The second instalment in our series discusses how the increased interest rate environment affects hedging and the UFR drag.
The third instalment discusses how the increased interest rate environment affects economic scenarios, capital requirements and stress and scenario testing.
In this paper, we discuss the developments seen in the interest rate markets over 2022 and how this has affected the level of liability discount rates for insurers.
Since the 2007-2008 global financial crisis (GFC), we have seen an almost continuous decline in interest rates, causing financial institutions to focus on the low interest environment and its implications for areas such as valuation, capital management and risk management. In 2022 this all changed. Rising inflation forced central banks around the world to increase their rates, materially impacting insurers’ balance sheets and risk profiles.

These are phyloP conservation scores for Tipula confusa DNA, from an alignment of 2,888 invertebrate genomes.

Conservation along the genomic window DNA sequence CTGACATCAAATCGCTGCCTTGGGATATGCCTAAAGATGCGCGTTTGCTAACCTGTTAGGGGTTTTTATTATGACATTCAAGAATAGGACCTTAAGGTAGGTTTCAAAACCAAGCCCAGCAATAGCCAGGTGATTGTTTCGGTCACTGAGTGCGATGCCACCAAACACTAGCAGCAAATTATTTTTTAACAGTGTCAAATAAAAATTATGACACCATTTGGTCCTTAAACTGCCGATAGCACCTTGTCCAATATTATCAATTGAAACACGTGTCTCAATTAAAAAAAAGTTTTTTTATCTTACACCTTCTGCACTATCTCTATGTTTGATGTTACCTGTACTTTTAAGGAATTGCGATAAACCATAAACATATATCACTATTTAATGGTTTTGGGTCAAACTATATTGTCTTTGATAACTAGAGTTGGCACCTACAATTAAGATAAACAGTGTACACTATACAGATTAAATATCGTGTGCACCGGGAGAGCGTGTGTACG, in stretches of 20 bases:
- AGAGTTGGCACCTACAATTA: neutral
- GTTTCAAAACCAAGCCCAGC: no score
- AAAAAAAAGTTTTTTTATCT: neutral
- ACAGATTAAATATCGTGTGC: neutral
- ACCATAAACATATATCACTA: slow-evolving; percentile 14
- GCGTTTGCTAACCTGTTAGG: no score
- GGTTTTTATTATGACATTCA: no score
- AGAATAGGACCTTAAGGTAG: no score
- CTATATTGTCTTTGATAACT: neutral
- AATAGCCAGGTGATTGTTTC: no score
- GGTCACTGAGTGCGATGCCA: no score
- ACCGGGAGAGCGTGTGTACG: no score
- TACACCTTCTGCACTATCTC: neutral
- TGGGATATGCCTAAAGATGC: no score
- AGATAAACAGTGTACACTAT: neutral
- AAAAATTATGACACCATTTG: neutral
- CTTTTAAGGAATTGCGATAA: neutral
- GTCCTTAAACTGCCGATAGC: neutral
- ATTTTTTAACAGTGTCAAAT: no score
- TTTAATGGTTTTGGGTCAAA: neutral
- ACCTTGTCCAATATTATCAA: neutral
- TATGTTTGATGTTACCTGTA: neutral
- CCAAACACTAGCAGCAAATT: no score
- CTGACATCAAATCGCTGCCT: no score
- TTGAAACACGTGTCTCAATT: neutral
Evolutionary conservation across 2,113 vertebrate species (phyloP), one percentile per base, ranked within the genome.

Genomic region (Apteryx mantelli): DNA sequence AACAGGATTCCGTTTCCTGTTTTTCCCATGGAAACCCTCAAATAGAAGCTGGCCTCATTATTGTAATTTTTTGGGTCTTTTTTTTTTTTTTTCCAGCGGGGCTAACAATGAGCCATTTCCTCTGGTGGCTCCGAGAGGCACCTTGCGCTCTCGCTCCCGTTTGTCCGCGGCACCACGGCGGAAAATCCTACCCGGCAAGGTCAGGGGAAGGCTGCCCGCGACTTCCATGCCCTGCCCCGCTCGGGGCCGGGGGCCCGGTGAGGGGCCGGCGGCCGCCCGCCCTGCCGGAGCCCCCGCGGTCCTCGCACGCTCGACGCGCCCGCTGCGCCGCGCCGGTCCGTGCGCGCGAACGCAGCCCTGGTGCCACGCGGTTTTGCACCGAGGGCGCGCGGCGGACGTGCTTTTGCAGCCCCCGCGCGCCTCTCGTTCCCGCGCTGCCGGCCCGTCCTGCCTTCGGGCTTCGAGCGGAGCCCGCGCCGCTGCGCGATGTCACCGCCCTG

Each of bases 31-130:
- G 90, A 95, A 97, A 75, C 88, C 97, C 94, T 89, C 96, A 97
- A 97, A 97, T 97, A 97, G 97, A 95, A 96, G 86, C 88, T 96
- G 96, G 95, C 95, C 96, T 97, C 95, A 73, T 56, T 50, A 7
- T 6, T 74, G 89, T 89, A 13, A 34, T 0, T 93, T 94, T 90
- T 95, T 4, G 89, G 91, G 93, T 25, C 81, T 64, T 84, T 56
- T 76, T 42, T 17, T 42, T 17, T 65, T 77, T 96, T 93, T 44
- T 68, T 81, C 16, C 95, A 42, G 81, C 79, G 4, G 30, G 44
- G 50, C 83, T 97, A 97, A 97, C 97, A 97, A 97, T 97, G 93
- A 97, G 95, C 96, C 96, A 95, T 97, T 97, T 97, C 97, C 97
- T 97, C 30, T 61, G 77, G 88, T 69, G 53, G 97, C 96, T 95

This briefing note is the first of a series of three articles where we investigate potential implications for insurance companies of last year’s increasing interest rate environment.
In this first paper we show the key developments of interest rates in 2022, try to put them into historical perspective and show how recent developments impact the level of liability discount rates, considering different extrapolation techniques.
What happened to the interest rates?
In Figure 1, the development of six-month (6M) European swap rates is shown for various maturities, from full-year (FY) 2003 until now. Over the last year we have seen substantial increases in rates (phase 5), similar in amount to the years preceding the GFC (phase 2). However, the interest rate rises this year were at a significantly more rapid pace. Similar to the GFC, there was a flattening of the curve. But this time it extended into a significant inversion, amplifying the inversion of the curve that had already started halfway through 2019 (phase 4). We also see a clustering of volatility that is very similar to the GFC and its aftermath in 2009. The fundamental difference now is that the increased volatility is mainly driven by rate increases instead of rate decreases.
Figure 1: Development of 6M Euribor swap rates for various maturities
Figure 2: Liability discount curves at FY2021 and FY2022 including credit risk adjustment and excluding volatility adjustment
Source: Refinitiv, tooling for interpolation and extrapolation by Milliman.
Impacts on liability discount rates